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Posted 15 Dec 2017
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Analog Gauge Reader

, 15 Dec 2017
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This sample application takes an image or video frame of an analog gauge and reads the value using functions from the OpenCV* computer vision library.

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This sample application takes an image or video frame of an analog gauge and reads the value using functions from the OpenCV* computer vision library. It consists of two parts: calibration and measurement. During calibration, the application calibrates an image of a gauge (provided by the user) by prompting the user to enter the range of gauge values in degrees. It then uses these calibrated values in the measurement stage to convert the angle of the dial into a meaningful value.

What You’ll Learn

  • Circle detection
  • Line detection

Gather Your Materials

  • Python* 2.7 or greater
  • OpenCV version 3.3.0 or greater
  • An image of a gauge (or you can use the sample one provided)

Setup

  1. Take a picture of a gauge or use the gauge-1.jpg provided. If you name it something other than gauge-1.jpg, make sure to change that in the main() function.
  2. Run the application (download the .zip at the end of this article first) and enter the requested values, using the output file gauge-#-calibration.jpg to determine the values. Here's an example of what the calibration image looks like:

    For the calibration image above, you would enter in the following values:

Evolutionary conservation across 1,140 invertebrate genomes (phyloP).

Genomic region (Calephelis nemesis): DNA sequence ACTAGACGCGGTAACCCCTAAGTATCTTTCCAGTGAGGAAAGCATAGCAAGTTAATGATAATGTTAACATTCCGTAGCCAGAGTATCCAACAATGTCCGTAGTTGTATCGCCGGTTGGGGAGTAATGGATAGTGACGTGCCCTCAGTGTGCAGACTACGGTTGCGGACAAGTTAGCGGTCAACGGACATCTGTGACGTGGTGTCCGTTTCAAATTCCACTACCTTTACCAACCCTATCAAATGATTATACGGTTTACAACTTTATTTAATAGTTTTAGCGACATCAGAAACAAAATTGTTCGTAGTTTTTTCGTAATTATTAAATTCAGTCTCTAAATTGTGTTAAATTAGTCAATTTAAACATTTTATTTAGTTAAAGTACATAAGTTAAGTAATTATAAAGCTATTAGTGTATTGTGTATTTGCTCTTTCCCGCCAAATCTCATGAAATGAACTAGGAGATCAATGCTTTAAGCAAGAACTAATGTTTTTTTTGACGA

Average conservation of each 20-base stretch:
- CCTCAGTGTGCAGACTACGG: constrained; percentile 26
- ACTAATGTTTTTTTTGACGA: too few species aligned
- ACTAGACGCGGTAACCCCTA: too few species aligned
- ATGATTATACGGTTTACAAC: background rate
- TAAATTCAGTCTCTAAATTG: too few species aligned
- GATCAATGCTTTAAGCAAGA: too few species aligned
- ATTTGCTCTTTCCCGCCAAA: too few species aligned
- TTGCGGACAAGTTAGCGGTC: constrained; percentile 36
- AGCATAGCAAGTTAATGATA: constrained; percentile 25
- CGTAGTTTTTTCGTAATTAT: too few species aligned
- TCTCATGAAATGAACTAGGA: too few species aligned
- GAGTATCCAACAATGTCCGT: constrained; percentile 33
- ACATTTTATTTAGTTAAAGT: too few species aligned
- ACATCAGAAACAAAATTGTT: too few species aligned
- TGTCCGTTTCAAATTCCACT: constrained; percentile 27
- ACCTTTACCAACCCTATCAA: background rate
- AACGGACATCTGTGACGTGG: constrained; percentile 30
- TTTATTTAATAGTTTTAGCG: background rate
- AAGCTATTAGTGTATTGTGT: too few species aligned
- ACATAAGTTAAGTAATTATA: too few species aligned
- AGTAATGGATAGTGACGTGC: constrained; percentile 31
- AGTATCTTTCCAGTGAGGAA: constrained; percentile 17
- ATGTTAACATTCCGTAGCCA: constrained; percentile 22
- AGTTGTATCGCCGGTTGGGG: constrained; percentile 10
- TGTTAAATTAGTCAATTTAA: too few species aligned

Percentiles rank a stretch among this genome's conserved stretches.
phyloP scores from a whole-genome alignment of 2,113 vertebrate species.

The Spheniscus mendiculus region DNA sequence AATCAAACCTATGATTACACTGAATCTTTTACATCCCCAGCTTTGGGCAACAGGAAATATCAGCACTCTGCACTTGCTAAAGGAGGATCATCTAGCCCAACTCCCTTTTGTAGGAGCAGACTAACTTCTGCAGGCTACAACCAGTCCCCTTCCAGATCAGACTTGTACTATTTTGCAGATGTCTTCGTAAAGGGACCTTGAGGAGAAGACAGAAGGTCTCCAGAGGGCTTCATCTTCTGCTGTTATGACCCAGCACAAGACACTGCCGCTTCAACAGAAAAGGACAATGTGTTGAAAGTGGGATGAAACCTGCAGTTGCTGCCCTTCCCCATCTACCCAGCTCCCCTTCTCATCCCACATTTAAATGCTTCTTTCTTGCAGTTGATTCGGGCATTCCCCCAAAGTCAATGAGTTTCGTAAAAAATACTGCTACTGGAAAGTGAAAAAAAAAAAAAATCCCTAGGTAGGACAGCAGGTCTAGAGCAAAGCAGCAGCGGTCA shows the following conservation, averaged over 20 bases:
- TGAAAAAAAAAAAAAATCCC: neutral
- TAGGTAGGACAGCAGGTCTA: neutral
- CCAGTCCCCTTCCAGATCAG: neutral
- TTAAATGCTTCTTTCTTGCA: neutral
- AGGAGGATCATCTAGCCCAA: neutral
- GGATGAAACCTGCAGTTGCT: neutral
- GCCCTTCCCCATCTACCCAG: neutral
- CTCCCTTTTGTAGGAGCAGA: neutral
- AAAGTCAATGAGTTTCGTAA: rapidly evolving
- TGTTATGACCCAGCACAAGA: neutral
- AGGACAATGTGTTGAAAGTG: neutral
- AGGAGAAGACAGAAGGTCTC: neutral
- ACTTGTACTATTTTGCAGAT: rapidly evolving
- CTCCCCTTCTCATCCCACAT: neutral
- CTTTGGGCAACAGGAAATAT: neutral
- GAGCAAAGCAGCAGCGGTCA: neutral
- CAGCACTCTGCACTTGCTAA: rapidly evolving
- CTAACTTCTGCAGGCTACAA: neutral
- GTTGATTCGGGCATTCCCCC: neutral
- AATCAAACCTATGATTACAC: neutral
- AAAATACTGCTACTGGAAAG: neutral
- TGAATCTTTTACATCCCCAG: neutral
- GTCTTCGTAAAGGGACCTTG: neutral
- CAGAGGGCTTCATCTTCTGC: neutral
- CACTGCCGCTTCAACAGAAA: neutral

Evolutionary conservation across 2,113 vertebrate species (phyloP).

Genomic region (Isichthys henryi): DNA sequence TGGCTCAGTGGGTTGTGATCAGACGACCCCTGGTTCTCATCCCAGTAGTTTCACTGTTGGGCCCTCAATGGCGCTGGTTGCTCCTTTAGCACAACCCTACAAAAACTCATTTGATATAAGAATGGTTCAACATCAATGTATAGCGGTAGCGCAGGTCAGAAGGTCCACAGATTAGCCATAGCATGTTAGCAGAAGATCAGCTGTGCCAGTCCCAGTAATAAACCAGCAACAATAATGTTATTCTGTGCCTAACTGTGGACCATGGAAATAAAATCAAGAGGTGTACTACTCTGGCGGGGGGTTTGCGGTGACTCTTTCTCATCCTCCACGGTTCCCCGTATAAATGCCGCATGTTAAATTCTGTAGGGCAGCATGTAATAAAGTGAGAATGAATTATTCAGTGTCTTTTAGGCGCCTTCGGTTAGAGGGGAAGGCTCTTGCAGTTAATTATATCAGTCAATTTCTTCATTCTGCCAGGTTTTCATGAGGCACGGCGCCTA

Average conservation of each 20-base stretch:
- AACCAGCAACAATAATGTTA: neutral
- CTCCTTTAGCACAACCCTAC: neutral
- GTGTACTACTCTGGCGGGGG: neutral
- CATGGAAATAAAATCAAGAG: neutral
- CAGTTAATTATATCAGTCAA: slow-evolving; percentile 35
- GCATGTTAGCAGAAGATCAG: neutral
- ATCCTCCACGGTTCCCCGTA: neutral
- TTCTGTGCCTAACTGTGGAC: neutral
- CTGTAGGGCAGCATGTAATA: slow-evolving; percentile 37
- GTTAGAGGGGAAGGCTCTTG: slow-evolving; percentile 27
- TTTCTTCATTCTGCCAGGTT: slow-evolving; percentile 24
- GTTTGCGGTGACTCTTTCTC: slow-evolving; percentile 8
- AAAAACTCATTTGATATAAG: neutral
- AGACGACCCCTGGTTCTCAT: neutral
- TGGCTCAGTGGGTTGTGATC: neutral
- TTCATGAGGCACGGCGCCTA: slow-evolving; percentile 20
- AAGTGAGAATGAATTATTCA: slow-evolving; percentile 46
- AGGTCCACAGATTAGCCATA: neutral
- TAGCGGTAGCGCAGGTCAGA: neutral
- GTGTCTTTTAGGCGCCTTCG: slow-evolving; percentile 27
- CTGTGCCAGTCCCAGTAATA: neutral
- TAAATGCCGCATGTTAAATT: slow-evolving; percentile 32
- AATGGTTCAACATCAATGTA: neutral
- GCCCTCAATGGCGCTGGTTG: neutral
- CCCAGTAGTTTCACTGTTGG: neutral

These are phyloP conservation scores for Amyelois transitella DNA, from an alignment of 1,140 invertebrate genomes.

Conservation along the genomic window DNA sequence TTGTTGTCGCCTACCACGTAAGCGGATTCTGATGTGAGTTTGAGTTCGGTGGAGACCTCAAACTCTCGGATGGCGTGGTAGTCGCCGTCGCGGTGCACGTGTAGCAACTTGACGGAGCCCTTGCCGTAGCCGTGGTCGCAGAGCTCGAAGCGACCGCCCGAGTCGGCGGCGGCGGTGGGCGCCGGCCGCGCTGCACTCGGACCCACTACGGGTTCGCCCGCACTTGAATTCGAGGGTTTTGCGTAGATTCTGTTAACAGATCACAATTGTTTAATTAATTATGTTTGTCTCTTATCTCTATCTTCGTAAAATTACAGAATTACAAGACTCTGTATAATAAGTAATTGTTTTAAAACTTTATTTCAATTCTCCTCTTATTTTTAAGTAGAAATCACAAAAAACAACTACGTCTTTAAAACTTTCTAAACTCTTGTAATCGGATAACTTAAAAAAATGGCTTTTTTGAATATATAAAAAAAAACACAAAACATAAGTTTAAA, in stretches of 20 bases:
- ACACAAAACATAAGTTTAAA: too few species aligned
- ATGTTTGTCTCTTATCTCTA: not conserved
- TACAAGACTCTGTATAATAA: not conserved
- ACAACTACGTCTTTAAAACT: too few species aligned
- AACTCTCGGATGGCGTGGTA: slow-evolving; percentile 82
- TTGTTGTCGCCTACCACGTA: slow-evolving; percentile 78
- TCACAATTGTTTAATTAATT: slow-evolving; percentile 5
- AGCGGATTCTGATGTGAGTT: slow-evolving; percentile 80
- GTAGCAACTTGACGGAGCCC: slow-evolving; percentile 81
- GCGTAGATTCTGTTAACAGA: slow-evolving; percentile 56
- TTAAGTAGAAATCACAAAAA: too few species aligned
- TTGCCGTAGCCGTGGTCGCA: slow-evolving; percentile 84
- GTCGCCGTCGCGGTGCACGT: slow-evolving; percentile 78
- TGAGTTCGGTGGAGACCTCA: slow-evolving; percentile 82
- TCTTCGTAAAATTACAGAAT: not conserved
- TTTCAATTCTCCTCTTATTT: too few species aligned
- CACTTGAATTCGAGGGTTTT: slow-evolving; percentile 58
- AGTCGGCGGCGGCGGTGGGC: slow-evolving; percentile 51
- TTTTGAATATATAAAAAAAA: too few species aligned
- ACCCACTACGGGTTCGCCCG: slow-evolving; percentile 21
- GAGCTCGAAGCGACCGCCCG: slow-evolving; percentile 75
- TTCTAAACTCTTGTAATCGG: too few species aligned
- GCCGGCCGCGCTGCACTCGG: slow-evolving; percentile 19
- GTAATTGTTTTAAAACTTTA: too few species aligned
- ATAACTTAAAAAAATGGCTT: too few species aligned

3. The application by default reads the value of the gauge of the image you used for calibration. For the provided image, it gives a result of 16.4 psi. Not bad.

Original image:

Found line: (not normally an output, just to show more of what's going on).

gauge-2.jpg is provided for the user to try.

Get the Code

Code is included in this folder of the repository in the .py file.

How It Works

The main functions used from the OpenCV* library are HoughCircles (to detect the outline of the gauge and center point) and HoughLines (to detect the dial).

Basic filtering is done as follows: For circles (this happens in calibrate_gauge())

  • only return circles from HoughCircles that are within reasonable range of the image height (this assumes the gauge takes up most of the view)
  • average the resulting circles and use the average for the center point and radius For lines (this happens in get_current_value())
  • apply a threshold using cv2.threshold. and cv2.THRESH_BINARY_INV with threshold of 175 and maxValue of 255 work fine
  • remove all lines outside a given radius
  • check if a line is within an acceptable range of the radius
  • use the first acceptable line as the dial

There is a considerable amount of trigonometry involved to create the calibration image, mainly sine and cosine to plot the calibration image lines and arctangent to get the angle of the dial. This approach sets 0/360 to be the -y axis (if the image has a cartesian grid in the middle) and it goes clock-wise. There is a slight modification to make the 0/360 degrees be at the -y axis, by an addition (i+9) in the calculation of p_text[i][j]. Without this +9 the 0/360 point would be on the +x axis. So this implementation assumes the gauge is aligned in the image, but it can be adjusted by changing the value of 9 to something else.

IMPORTANT NOTICE: This software is sample software. It is not designed or intended for use in any medical, life-saving or life-sustaining systems, transportation systems, nuclear systems, or for any other mission-critical application in which the failure of the system could lead to critical injury or death. The software may not be fully tested and may contain bugs or errors; it may not be intended or suitable for commercial release. No regulatory approvals for the software have been obtained, and therefore software may not be certified for use in certain countries or environments.

License

This article, along with any associated source code and files, is licensed under The MIT License

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QuestionExample Pin
Rumpilstilzkin3-Jan-18 7:38
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